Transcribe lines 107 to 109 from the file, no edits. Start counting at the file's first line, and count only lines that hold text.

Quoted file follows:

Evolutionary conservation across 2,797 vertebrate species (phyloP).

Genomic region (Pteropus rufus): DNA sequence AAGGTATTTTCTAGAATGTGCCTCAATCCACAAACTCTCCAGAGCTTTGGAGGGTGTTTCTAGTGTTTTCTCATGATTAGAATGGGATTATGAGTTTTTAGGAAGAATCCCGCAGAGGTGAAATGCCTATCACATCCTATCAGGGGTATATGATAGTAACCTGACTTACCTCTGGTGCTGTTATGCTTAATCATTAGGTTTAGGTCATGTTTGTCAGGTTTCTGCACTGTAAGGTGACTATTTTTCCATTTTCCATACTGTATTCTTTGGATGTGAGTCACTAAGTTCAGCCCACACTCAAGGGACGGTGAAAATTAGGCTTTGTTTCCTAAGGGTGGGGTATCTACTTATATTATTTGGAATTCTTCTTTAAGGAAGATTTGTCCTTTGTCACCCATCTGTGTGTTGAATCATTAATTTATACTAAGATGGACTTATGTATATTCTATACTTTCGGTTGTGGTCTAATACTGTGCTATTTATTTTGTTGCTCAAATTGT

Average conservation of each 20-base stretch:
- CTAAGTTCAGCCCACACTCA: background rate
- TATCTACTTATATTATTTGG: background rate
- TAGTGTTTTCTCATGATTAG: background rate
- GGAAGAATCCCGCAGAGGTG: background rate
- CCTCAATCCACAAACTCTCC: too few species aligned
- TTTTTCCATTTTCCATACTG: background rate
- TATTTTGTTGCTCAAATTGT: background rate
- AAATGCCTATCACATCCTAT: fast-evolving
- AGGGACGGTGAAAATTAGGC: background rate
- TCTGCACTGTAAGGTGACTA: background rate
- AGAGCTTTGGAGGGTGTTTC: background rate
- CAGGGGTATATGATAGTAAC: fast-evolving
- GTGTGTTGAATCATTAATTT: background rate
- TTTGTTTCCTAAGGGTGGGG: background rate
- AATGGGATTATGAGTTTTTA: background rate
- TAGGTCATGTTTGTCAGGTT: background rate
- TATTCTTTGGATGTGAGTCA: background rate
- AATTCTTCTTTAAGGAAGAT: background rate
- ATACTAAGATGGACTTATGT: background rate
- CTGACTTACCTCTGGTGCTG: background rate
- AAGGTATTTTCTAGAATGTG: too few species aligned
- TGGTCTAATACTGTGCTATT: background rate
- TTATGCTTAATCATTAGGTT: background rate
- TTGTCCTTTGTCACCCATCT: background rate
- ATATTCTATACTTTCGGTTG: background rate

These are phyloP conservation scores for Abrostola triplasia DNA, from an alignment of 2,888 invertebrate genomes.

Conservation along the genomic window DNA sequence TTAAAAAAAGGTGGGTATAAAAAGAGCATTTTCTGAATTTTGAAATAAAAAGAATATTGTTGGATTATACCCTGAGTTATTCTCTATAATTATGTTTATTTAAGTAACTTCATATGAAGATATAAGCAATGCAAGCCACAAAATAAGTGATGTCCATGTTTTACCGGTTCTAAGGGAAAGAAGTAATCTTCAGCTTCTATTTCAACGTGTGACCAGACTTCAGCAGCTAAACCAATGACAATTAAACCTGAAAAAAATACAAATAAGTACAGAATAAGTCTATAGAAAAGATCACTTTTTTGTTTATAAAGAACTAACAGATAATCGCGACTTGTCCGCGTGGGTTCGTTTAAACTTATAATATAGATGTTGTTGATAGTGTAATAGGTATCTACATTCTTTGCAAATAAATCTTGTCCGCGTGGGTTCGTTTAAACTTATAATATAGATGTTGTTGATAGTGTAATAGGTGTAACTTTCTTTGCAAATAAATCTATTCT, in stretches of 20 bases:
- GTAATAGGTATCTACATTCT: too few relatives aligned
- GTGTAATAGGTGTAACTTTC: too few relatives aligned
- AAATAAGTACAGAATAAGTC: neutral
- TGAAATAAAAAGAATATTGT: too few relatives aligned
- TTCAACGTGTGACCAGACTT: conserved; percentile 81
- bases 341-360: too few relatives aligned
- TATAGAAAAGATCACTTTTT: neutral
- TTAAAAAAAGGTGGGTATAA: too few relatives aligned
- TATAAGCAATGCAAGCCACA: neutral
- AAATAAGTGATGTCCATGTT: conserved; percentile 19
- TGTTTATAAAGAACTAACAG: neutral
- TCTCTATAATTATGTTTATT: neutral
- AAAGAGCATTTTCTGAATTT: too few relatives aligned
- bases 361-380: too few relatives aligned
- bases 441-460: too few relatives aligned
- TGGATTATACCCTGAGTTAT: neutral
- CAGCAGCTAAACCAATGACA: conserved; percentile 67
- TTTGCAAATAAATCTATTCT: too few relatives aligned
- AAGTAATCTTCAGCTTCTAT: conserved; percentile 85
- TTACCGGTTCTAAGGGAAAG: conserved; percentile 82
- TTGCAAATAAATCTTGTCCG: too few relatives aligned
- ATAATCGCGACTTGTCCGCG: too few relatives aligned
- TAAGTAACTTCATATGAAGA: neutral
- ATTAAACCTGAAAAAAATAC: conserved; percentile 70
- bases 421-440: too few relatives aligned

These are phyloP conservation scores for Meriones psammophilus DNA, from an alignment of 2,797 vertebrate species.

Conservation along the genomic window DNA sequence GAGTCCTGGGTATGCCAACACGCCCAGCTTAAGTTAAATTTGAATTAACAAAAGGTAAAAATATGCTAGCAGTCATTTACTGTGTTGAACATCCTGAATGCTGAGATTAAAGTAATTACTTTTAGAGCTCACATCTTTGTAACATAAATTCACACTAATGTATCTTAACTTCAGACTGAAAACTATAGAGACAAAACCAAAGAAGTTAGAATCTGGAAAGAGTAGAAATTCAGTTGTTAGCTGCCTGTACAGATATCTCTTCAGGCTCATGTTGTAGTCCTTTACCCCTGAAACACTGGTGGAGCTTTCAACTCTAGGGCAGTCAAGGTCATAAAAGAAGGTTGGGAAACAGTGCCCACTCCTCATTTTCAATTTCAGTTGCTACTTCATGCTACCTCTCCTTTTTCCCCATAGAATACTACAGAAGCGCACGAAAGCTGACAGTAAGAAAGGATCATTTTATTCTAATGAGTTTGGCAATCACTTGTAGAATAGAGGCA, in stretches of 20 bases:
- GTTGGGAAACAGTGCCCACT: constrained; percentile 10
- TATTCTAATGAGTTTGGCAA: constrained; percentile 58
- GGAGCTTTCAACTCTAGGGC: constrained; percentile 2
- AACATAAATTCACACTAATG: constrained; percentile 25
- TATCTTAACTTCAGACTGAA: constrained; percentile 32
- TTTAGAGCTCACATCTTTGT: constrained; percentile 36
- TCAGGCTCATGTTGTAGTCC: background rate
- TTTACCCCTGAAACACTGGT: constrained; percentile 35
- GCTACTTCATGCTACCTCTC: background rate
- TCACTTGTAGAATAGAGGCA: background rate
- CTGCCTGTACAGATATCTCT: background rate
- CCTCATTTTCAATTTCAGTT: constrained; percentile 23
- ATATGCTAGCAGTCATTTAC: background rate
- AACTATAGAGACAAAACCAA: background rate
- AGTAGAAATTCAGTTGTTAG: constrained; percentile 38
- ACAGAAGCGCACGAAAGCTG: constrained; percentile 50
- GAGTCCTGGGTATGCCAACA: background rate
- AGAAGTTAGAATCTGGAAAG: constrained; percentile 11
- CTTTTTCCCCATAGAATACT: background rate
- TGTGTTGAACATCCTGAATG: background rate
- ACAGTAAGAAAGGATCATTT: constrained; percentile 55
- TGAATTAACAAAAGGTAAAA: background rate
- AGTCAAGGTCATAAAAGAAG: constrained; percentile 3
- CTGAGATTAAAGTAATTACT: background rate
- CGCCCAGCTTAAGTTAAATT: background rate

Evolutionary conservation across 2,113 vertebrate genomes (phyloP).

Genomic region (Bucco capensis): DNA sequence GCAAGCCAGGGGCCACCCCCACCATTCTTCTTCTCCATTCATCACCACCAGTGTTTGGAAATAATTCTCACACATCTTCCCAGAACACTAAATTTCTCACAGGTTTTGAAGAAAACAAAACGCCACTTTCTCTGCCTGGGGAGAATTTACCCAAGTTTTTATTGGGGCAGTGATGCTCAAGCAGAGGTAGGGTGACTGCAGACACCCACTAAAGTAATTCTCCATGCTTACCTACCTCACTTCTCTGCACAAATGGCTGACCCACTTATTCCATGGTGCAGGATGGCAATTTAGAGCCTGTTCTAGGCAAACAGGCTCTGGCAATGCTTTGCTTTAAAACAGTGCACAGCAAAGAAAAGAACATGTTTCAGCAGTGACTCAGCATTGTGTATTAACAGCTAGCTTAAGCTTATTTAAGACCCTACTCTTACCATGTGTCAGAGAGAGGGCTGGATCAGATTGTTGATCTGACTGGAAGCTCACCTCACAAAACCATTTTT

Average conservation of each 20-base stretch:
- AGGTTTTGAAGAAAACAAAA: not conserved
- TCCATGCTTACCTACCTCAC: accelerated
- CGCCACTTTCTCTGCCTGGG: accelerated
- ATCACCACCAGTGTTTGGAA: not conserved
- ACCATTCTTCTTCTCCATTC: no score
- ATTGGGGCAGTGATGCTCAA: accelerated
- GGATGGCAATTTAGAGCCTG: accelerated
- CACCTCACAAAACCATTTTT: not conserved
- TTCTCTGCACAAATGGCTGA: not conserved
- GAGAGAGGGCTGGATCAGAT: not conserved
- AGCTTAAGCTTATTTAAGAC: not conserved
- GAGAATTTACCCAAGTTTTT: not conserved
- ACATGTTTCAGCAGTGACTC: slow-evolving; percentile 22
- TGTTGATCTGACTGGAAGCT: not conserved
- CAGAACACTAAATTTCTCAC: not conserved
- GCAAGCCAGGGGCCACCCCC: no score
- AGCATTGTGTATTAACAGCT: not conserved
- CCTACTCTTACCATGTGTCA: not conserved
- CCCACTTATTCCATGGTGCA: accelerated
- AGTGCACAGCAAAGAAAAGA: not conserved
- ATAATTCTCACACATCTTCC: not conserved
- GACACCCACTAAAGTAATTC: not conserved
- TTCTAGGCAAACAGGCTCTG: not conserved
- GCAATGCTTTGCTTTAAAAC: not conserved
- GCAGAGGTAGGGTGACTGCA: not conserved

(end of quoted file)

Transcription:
- GACACCCACTAAAGTAATTC: not conserved
- TTCTAGGCAAACAGGCTCTG: not conserved
- GCAATGCTTTGCTTTAAAAC: not conserved